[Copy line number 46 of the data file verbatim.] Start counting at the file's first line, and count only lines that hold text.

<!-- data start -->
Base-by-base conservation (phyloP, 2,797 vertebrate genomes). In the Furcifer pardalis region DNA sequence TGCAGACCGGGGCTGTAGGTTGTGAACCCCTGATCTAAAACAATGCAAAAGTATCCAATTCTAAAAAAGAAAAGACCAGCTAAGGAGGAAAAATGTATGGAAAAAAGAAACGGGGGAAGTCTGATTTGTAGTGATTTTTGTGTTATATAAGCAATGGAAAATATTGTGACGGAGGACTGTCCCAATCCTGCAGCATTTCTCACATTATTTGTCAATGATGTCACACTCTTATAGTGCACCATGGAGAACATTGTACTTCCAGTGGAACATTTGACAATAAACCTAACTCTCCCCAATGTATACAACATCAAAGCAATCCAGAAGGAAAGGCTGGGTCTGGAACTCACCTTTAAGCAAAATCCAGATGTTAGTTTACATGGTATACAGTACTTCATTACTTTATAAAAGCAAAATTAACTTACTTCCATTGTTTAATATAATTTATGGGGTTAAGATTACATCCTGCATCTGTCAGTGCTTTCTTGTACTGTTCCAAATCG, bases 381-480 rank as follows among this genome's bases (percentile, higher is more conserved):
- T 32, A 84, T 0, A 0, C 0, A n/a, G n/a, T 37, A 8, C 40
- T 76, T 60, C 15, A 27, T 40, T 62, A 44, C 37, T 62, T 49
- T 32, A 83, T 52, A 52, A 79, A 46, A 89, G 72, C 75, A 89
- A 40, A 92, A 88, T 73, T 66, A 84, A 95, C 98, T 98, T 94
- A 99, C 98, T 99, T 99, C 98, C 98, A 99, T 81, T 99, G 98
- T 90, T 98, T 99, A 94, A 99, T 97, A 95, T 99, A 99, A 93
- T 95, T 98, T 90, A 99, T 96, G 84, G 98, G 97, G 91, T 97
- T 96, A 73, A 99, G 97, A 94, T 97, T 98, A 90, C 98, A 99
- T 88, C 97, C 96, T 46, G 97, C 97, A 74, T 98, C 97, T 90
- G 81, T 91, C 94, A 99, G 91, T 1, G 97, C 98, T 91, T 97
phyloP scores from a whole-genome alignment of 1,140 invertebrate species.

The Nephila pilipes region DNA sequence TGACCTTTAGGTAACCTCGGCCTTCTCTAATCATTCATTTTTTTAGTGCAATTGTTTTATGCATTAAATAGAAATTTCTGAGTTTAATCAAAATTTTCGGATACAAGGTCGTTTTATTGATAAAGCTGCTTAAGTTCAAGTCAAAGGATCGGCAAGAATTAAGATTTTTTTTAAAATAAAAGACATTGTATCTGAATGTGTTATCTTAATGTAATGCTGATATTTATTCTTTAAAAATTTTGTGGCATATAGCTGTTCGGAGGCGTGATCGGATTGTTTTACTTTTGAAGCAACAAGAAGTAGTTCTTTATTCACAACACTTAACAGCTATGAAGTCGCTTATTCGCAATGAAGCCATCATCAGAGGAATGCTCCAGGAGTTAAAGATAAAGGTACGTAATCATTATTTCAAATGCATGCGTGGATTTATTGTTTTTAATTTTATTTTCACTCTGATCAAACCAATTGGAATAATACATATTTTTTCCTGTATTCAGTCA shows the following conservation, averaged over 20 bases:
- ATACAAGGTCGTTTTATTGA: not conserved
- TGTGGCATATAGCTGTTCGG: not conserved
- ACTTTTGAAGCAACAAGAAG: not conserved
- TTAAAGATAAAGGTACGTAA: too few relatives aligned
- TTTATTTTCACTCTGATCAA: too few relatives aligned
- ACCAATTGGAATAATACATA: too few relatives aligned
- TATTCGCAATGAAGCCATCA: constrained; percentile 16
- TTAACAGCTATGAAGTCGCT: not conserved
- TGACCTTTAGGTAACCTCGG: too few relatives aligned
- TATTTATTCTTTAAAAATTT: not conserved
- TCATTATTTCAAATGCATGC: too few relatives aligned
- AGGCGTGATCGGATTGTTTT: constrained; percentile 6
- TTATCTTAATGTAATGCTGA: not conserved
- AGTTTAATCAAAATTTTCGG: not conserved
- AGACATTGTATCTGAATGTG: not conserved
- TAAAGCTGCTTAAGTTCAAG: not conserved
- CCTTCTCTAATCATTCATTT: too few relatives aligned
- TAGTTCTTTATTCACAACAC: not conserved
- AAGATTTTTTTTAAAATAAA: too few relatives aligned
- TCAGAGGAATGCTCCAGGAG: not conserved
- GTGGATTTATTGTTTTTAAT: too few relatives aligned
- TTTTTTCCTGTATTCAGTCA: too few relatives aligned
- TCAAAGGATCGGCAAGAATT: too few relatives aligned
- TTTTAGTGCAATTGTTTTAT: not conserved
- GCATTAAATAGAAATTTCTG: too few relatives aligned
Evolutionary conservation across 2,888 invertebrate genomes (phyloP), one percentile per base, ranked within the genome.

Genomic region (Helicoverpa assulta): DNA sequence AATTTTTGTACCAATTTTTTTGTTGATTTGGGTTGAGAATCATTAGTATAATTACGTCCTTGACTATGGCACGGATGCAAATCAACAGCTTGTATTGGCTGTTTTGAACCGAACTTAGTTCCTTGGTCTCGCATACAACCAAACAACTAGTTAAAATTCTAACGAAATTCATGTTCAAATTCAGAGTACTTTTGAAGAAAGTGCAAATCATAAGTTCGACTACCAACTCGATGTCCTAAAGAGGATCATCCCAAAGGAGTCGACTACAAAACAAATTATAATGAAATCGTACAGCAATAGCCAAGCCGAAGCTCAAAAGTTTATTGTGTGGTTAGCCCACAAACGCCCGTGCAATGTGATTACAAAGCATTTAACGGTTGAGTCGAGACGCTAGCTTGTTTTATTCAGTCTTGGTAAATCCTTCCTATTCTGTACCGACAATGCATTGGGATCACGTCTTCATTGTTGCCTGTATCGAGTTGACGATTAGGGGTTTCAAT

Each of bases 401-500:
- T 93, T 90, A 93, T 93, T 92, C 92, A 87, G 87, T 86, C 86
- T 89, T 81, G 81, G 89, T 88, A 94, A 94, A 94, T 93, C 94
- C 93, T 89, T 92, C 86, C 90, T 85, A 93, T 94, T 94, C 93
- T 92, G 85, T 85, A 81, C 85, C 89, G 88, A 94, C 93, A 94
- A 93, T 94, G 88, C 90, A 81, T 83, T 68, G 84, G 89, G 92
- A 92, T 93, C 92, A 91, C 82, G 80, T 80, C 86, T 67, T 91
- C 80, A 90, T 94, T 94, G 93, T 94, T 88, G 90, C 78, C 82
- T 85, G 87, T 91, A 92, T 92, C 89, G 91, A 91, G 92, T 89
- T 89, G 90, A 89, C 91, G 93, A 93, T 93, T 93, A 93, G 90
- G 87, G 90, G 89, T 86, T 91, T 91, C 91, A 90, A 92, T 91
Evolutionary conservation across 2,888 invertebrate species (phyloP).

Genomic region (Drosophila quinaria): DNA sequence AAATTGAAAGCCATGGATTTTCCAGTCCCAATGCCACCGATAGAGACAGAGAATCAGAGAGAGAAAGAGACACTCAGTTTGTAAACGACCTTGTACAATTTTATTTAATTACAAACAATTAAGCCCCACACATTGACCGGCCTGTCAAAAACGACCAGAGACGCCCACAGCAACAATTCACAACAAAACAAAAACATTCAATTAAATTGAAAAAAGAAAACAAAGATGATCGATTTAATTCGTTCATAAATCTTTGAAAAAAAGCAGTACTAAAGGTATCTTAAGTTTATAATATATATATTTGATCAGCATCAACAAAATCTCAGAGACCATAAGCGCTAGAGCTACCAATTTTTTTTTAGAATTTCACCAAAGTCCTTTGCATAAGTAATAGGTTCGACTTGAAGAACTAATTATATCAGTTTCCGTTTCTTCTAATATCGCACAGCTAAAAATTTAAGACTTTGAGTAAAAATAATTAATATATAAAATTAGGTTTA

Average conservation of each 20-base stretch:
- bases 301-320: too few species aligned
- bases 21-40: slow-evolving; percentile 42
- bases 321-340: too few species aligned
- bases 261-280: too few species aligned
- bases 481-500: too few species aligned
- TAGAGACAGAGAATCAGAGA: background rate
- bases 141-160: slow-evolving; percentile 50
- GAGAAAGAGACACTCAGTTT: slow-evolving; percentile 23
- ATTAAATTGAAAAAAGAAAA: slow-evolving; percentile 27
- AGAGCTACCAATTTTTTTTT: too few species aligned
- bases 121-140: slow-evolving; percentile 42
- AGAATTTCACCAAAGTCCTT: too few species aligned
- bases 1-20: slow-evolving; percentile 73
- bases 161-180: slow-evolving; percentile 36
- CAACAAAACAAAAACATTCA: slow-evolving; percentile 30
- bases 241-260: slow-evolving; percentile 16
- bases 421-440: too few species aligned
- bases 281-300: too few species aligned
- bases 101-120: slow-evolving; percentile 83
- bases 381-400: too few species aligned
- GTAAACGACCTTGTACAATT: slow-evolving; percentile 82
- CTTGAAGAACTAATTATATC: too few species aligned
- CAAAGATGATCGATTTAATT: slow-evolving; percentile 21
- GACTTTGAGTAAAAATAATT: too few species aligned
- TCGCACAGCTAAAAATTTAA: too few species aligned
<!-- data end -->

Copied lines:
- A 93, T 94, G 88, C 90, A 81, T 83, T 68, G 84, G 89, G 92